EU warns Australia over Olympic TV access
BRUSSELS, Belgium (AP) -- The European Union threatened to take action against Australia at the World Trade Organization unless European TV crews have greater access to the Sydney Olympics.
"There is a clear case of discrimination in the way the Australian authorities are going to treat Australian press agencies and agencies from the rest of the world," said Anthony Gooch, trade spokesman at the European Commission.
The EU head office released a letter sent Tuesday to Australia's trade minister by EU Trade Commissioner Pascal Lamy complaining that planned restrictions on foreign TV crews were "unprecedented" and appear to breach Australia's commitments under WTO rules.
"The European Commission reserves the right to seek legal redress including, if necessary, the opening of a dispute settlement procedure at the World Trade Organization in the following weeks," Lamy wrote.
The EU complaint does not concern the exclusive broadcasting deals under which TV companies purchase rights to cover the actual sports events -- such as the $705 million that NBC paid for the U.S. rights to the Sydney Olympics, which begin Sept. 15.
Instead, the EU wants to reverse a decision by state authorities in New South Wales stating that only Australian broadcasters and the international rights holders should have guaranteed access to areas around sports arenas where broadcasters are traditionally allowed to interview athletes or cover news stories.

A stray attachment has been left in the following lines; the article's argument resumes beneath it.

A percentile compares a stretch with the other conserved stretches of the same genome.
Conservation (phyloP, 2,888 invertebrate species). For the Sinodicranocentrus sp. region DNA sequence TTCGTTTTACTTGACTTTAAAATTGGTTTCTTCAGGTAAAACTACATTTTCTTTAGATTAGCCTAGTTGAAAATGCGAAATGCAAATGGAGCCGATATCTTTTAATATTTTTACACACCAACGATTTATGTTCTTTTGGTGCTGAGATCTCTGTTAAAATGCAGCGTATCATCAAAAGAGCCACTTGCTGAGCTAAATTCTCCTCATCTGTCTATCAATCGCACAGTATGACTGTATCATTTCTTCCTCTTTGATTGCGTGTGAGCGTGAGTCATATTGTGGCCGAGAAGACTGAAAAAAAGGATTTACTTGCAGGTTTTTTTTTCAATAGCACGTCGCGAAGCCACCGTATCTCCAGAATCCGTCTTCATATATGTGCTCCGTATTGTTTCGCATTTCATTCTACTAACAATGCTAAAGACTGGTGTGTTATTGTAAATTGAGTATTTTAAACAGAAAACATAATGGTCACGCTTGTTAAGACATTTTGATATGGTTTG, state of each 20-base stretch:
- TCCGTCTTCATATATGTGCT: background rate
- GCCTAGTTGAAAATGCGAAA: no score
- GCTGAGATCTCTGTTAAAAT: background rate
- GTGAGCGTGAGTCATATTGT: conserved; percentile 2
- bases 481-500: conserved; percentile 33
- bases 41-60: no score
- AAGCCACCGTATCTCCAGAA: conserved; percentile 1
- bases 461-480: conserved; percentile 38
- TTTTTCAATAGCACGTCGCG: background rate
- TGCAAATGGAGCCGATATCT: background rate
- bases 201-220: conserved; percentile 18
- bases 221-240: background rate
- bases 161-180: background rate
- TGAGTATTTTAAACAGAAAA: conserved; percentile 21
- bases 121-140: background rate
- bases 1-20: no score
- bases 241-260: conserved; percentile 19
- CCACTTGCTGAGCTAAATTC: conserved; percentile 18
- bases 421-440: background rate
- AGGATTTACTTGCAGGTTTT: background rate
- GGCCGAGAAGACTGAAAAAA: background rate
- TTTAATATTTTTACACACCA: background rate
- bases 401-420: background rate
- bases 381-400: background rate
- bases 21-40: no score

New South Wales authorities said only eight non-rights-holding foreign broadcasters would be given access each day of the games on the basis of a daily lottery.
"This flies in the face of their commitments," Gooch said Thursday. "What we would like to see is everybody treated in the same way."
The restrictions have provoked concern from non-rights-holding TV companies, including CNN, ESPN, Fox, Associated Press Television News and Reuters Television.
The International Olympic Committee has accredited 140 non-right-holders for Sydney, suggesting the competition will be fierce for the daily permits.
Lamy told Australian Trade Minister Mark Vaile the rules appear to break assurances Australia gave at the WTO "to open its news agency market for foreign suppliers without restrictions and on the basis of a treatment not less favorable than offered to Australian service suppliers."
In the Australian capital of Canberra, Vaile said it was up to the IOC to resolve the issue with the television companies.
"They made the initial decision in terms of the restrictions of access to the broader media within the precincts of the Olympic Games," he said. "It's got to be their decision."
IOC marketing director Michael Payne said he was a hopeful a solution could be found soon.
"The IOC has always tried to adopt one of the most open news access policies regarding the key information of any sports event," Payne said from IOC headquarters in Lausanne, Switzerland. "I'm sure if there any misunderstandings over the issue, a solution will get worked out in the coming days. We thought this was all settled weeks ago."